- JOHN’S, Antigua – A week after health authorities confirmed the first case of the Zika virus in the country, a medical doctor has advised local women to put off getting pregnant, at least for the time being.
Director of the American University of Antigua (AUA) Health Centre Dr. Kimberly Mallin made the recommendation while she was a guest on Sunday’s Big Issues.
Mallin suggested pregnant women be tested twice for Zika and women thinking of becoming pregnant, or are of child-bearing age, could delay their plans until further notice.
“If you have a choice and have time, I would suggest delaying getting pregnant,” Mallin said and encouraged those who are already pregnant to visit their medical practitioners and request to be tested for the dreaded Zika virus.
“I believe you can get the blood drawn at Mount St. John’s Medical Centre (MSJMC) and they send it off to either to Trinidad & Tobago or one of the other CARPHA labs. I would suggest that you get tested now and then again in the middle of the next trimester,” she said.
Further advice to pregnant women included to avoid being bitten by the Aedes aegypti mosquito which transmits the virus, and to use a condom for the duration of the pregnancy in order to prevent the sexual transmission of Zika.
Coordinating Representative for the Pan American Health Organization / World Health Organization (PAHO / WHO) for Barbados and the Eastern Caribbean Dr. Godfrey Xuereb, also contributed to the discussion.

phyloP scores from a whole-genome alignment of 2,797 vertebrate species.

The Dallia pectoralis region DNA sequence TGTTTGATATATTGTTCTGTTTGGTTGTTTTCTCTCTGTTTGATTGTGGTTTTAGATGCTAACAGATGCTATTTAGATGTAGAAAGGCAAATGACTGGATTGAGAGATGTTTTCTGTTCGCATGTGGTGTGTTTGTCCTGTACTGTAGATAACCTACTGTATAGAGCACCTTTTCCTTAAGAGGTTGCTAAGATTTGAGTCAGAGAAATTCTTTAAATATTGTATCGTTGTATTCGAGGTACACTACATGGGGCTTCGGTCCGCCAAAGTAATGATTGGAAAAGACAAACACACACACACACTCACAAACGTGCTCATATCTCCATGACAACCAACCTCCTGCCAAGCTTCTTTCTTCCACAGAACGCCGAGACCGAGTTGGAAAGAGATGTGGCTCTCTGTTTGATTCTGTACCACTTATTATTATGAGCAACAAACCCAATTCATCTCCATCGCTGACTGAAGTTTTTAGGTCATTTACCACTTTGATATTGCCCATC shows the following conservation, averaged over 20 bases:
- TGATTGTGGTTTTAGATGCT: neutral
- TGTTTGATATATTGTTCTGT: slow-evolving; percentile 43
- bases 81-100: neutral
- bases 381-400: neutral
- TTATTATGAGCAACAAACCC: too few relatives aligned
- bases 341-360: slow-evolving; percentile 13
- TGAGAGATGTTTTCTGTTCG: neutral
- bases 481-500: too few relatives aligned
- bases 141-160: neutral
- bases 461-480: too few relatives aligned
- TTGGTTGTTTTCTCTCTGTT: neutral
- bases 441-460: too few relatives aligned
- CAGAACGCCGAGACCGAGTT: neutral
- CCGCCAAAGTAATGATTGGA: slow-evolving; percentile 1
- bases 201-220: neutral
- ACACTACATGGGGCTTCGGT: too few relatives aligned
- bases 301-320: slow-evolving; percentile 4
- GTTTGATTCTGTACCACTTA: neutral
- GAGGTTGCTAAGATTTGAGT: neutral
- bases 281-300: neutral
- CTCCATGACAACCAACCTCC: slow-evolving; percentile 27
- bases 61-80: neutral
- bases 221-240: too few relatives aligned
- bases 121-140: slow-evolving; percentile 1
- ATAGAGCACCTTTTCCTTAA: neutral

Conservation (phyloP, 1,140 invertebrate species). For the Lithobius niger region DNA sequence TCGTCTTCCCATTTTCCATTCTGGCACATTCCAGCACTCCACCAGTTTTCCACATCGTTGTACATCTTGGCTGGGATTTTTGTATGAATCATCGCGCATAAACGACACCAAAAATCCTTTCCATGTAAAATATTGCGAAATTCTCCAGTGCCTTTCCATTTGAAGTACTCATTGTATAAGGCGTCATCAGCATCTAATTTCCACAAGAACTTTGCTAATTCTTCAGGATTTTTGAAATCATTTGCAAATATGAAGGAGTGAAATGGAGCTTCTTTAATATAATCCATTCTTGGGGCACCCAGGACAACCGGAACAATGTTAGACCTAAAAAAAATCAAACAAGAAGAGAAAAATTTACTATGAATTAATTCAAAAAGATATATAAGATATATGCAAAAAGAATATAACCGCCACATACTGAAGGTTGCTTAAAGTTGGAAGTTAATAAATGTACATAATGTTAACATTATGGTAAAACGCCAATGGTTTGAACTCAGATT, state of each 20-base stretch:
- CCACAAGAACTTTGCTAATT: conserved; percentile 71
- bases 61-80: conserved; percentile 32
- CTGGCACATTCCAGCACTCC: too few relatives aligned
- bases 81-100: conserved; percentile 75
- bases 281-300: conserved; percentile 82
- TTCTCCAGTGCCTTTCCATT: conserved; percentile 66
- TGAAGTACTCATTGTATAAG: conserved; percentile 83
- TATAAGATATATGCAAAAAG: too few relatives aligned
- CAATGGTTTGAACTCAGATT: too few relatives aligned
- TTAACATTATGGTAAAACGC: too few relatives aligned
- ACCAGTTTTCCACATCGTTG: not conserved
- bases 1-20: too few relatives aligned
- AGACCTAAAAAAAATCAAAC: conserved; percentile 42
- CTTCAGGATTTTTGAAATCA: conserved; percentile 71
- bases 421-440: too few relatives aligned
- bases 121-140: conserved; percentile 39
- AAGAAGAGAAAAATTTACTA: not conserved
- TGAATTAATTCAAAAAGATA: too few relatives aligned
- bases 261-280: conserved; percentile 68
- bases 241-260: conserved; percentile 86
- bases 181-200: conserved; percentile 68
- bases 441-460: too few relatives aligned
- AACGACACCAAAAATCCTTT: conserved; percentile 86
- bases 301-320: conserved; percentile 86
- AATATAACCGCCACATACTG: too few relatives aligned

He said that since Zika is mainly transmitted by Aedes aegypti mosquito, a concentrated effort should be made to eliminate all breeding sites around the homes and communities on the island.
He also outlined that the same mosquito that transmits Zika, transmits diseases that are far more hazardous and problematic during pregnancy, namely Dengue fever and Chikungunya.
“Dengue is the most problematic of those and what we recommend to all women, who are pregnant or are thinking of becoming pregnant, as we recommend to everybody else, is to protect themselves against mosquitoes,” Xuereb said.
According to Dr Xuereb the Aedes aegypti mosquito has a flying circulation of about 500 metres.
The female is the only one that bites as it needs blood to produce eggs to continue breeding. It usually bites its victim in the early morning and around sunset.